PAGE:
Freight Forwarders

 

Use a freight forwarder: they will make your life easier. Event operations professionals are well versed in most aspects of event operations. Customs clearance and transportation coordination is rarely one of their core competencies, and as such should be outsourced. Freight forwarders reduce costs and increase efficiency through their full-service provision of all transportation needs, allowing for event operations professionals to focus on what they do best.

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Purchasing, Supply Chain Management

In pursuing my Post-Graduate Certificate in Supply Chain Management – Global Logistics, I could not help to draw parallels between the components of SCM and my previous career in participant sports event operations. This indirect background in Supply Chain often led to constant back-and-fourth between my instructors and I. The biggest take-away was that all three segments of Supply Chain Management, which include: purchasing, inventory management and logistics (transportation) are required for a well-managed event, whether on a large or small scale. This article focusses on how mass participant event operations relates to the supply chain management component of purchasing (procurement) and is the first in a series of three articles on the topic. The remaining two will focus on logistics and inventory Management.


Forecasting

An event will require the procurement of various goods and services to ensure a quality experience for their participants. Needless to say, large scale events will require more goods and services than medium to small scale events, while benefitting from economies of scale. As mass participant events often allow individuals to register for the event up until the days, or even the day before that event is to take place, accurate forecasting is required. In the case of a marathon, organizers often use a 3-year moving (or rolling) average of registration numbers as of a certain calendar date (sometimes every day of the year) to forecast based on historical data. For example: on September 1, 10,000 were registered in 2015, 11,500 were registered in 2016 and 11,250 were registered in 2017. Therefor we can forecast that 10,917 will register by September 1, 2018. That data is to be compiled in Excel, where a trendline can be used to forecast sales. You can now order the required goods (food, water, medical equipment, timing chips, merchandise, participant shirts, finisher’s medals, etc.) and services (medical staff, parking attendants, waste disposal services, massage therapists, physiotherapists other contractors, etc.).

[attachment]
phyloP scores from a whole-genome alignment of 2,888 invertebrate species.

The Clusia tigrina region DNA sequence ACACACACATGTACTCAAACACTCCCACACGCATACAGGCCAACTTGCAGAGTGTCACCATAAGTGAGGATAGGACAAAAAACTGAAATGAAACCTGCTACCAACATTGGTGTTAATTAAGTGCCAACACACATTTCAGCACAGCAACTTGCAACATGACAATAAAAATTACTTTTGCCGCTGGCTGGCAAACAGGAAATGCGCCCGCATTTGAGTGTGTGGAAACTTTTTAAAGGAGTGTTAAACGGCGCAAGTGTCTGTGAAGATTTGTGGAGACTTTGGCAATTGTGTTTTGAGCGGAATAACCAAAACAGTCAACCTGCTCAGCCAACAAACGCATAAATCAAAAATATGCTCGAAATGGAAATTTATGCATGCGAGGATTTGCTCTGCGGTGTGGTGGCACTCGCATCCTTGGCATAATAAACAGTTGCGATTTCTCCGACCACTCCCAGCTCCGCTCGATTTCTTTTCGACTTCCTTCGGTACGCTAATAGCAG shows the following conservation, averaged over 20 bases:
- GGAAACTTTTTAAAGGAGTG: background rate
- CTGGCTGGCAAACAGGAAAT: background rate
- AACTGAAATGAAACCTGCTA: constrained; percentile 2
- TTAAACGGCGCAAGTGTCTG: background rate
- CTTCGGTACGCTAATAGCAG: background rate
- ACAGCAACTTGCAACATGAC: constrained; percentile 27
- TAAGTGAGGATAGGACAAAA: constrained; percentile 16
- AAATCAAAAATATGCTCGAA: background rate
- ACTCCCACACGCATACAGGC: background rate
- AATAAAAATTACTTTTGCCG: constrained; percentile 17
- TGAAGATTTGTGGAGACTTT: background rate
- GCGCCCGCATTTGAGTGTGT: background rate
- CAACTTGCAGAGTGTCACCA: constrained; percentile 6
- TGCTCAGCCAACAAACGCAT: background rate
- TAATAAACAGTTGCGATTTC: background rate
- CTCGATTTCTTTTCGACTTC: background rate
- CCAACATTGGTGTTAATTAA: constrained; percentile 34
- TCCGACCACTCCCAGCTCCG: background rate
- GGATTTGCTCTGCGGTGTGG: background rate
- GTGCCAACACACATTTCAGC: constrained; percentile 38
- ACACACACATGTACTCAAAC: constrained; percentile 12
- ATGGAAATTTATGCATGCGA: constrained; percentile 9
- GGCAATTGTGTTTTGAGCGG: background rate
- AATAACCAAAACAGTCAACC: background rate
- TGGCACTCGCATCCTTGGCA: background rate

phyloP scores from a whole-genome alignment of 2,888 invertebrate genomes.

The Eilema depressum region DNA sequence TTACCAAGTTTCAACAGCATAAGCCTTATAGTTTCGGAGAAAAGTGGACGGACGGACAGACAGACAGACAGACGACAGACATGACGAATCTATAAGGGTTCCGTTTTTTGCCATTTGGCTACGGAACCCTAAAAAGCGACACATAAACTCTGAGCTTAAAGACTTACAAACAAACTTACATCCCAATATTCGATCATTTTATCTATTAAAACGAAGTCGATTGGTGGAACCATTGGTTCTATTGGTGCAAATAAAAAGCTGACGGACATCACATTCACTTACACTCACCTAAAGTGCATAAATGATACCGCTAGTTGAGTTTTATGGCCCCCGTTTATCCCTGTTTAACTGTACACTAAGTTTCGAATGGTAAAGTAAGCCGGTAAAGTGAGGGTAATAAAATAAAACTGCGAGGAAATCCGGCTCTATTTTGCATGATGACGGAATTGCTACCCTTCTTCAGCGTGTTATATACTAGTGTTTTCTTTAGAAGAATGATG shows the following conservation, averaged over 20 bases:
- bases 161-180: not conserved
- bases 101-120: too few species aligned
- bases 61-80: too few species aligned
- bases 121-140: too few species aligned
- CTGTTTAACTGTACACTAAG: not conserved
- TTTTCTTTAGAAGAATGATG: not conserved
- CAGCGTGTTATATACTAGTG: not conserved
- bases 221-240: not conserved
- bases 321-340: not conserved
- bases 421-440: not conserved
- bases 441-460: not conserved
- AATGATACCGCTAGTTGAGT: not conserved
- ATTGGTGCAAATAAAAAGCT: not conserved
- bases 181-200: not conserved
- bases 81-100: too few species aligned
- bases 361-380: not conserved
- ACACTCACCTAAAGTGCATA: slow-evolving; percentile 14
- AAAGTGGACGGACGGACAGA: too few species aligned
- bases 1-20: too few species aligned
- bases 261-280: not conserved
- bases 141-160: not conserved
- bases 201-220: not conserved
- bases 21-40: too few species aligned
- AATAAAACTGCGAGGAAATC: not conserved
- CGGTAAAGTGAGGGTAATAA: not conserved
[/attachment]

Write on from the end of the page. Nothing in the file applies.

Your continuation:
The Forecast is Always Wrong


The problem with a moving average is that it will lag behind the trend, so it is advised to utilize qualitative (Delphi method, market research, and historical life-cycle analogy) data in combination to quantitative (historical) data for forecasting purposes. New events are forced to rely completely on qualitative data, as no historical data exists. It is best practice for event operations professionals to order extra quantities (safety stock) to mitigate an unexpected last minute surge in registration (inaccurate forecast), as I can assure you that all hell will break loose if you under forecast participant shirts or finisher’s medals. It is often less expensive to order hundreds of one particular item from overseas that are shipped months ahead of time by sea, than a small order of last minute items shipped by air.

However, in the case of merchandise, you want to sell out. As marginal profit is most often lower than marginal cost per unit, the cost of not selling an item of merchandise outweighs the cost of selling an additional item. Therefore your optimal order quantity is most likely lower than your estimated demand. Chances are you overestimated demand anyway as the forecast is always wrong. Plus the inventory carrying cost associated with excess inventory will cause all kinds of headaches down the road.

 

Strategic Partnerships

As is often the case when negotiating contracts in a Just-In-Time or traditional Order-To-Stock environment, the creation and fostering of strategic partnerships is paramount. In my experience, it is advantageous to give a little extra, for example: taking a less hardline stance when negotiating price. No one appreciates feeling ripped-off, which will lead to cognitive dissonance and a toxic relationship moving forward. Quality, especially in the case of a top-tier/ premium event, is rarely worth sacrificing. Delivery lead time is also rarely worth delaying, with the exception being for the most experienced of event directors.

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Logistics, Supply Chain Management, Transportation

Hyperloop pod transportation has gathered plenty of attention in recent years where magnate propelled capsules are pushed upwards of 1,200 km/h with an average speed of 700km/h. Additionally, Hyperloop transportation is completely automated, which promises to eliminate delays and overbooking. While consumers are quick to fantasize of the benefits of high speed Hyperloop travel, the ramifications of Hyperloop freight cargo will be felt throughout the supply chain, and in consumer’s wallets.